I've seen my fair share of good and terrible technology rollouts. And while the rollout, adoption and selection are all very different parts of using technology in construction, perhaps the most overlooked of the three is the selection of the software or apps.
If I had a dollar for every time I heard a subcontractor say, "well, we started using it because our Prime uses it." Or, "it seemed like it would do everything we needed" I'd be a pretty wealthy guy.
I talk to subcontractors every week that tell me their spending tens-of-thousands of dollars a year on software. And it almost literally hurts when they also tell me they're not using it, or not using it to it's full potential.
Now, take a moment and think about that for a second. How many times in your life do you go out and spend $15,000 on something that you haven't totally vetted. How about a car? Do you just go buy a certain car because your friend has it? Or do you spend weeks or months pouring over online reviews and test driving? How about house or apartment? Do you just move in to a new place because you thought it would be nice? No. You go online, look at reviews, explore the area, look up schools, drive times to work, etc.
So why on earth are we spending SO MUCH MONEY on a system that's literally going change the way we run our business without doing our homework?
Okay, okay, okay. I'll get off my soap box now. Let's talk about a 5 traits of good technology. If you're only going to look a five things, look at these. And while there are always software and apps out there that DO hit on all five. Here are my two suggestions for how to move forward:
NICE vs NECESSARY (don't get shiny object syndrome)
IMMEDIATE IMAPCT (how quickly can this make a positive impact)
1. Simple to set up and easy to keep up
I've harped on this previously, but the bottom line is: the harder it is to do, the less likely that it will get done. Think about it. Time is a commodity that we never like to waste. And if we're making something time-consuming or difficult right out of the gate (remember, we haven't even started using it yet!), it's going to be an uphill battle. So make sure it's simple. A lot of times the software or app developer will be able to offer assistance as well. Use it.
2. Affordable price tag
Right next to protecting our time and energy is protecting our money. We work hard for it! And we want to keep it, gosh darnit! If you get that gut feeling that you're overpaying for something, guess what: you are! What's affordable? It will depend on your team size and what you're trying to do. But remember, this is an investment. Treat it like one. If you want help with that, download our free Construction Technology ROI Calculator. Plug in a few variables and you're off to the races. Believe me, there are TONS of affordable tech solution out there. And I'm willing to bet some of them cost a lot less than you think.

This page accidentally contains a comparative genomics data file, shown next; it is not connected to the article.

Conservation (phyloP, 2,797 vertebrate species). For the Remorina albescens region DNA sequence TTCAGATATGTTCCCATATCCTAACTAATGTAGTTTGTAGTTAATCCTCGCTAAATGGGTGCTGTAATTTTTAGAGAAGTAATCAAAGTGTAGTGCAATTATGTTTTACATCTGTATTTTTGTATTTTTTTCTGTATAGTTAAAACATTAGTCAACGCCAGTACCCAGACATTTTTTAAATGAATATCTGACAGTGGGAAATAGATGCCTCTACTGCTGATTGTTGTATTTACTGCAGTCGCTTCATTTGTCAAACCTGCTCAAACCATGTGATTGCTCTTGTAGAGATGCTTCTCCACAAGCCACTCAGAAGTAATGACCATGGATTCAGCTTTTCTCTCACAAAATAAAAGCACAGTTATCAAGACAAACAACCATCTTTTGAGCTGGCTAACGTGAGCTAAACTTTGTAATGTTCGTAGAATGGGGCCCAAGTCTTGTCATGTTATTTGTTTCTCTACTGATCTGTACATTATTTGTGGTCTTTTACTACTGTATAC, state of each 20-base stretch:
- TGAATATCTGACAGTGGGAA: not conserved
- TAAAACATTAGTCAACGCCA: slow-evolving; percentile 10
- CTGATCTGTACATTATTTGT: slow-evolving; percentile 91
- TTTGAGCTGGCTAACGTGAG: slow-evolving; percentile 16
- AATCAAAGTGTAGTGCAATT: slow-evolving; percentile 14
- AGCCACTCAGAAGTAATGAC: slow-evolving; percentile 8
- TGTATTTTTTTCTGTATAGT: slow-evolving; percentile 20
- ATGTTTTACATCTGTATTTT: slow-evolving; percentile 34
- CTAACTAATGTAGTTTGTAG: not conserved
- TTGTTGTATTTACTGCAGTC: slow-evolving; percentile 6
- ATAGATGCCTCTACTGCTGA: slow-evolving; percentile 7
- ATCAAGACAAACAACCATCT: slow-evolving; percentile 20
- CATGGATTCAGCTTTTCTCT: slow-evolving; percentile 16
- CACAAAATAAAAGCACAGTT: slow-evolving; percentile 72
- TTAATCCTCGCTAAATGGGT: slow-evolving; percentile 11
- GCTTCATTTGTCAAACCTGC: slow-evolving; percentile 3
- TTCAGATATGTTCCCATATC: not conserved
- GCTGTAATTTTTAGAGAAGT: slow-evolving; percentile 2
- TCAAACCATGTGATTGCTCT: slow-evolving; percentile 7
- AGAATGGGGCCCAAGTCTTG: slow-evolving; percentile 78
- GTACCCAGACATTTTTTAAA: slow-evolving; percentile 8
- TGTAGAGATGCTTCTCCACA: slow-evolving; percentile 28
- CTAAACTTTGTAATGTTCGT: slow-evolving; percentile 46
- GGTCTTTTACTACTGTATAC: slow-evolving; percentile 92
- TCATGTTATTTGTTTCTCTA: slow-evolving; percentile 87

3. Saves time
Like we mentioned in #1, time is an commodity that is ever-fleeting and we ned to protect it. After all, isn't this the reason you started looking for a tech solution anyway? If it's not saving your team time, skip it. Construction is a busy and jam-packed lifestyle enough. Again, download the free Tech ROI Calculator and you'll see just how much time something is going to save your company and team over the course of a year. And don't forget all the 'add-on' time. For example, using mobile timecards is a great time-saver for the crews and foreman. But don't forget that accounting and field engineers are also spending time handling timecards every day. It all adds up pretty quick!
4. Reduces risk
Risk management is something we're working with every single day on the job site. When it comes to evaluating technology, this is a sliding scale. The more risk it helps manage, the better off you are. But in the very end, if it hits all the first three traits and neither adds nor reduces risk, it's still probably a good solution. BUT you'd be hard pressed to find a tech solutions that hits on the first three that doesn't also mitigate risk.
5. Team buy-in
This comes in pretty closely to #1. Chances are if it's easy to set up and easy to use, the team will buy in. It's when that barrier to entry (setup complexity and usability) start to rise that the team starts to resist. So remember THIS: get your team involved early. And involve them in the process - finding, evaluating, choosing, implementing. If you can get that 30-year Supt to buy in, you've got the rest of the team. So figure out how to get him on board and you're gold. You can read our full post, Starting at the Finish Line, to learn more on this.
At the end of the day, there is an ever-growing number of software and mobile apps for construction. If you're having a tough time choosing or evaluating, let us know. Part of what Frontline does is help contractors navigate their needs and find solutions for them. Give this process the attention it deserves. Spend a little time on it. And, if you're really ready to get started, head over to our training series on Technology in Construction (launching March 2017)!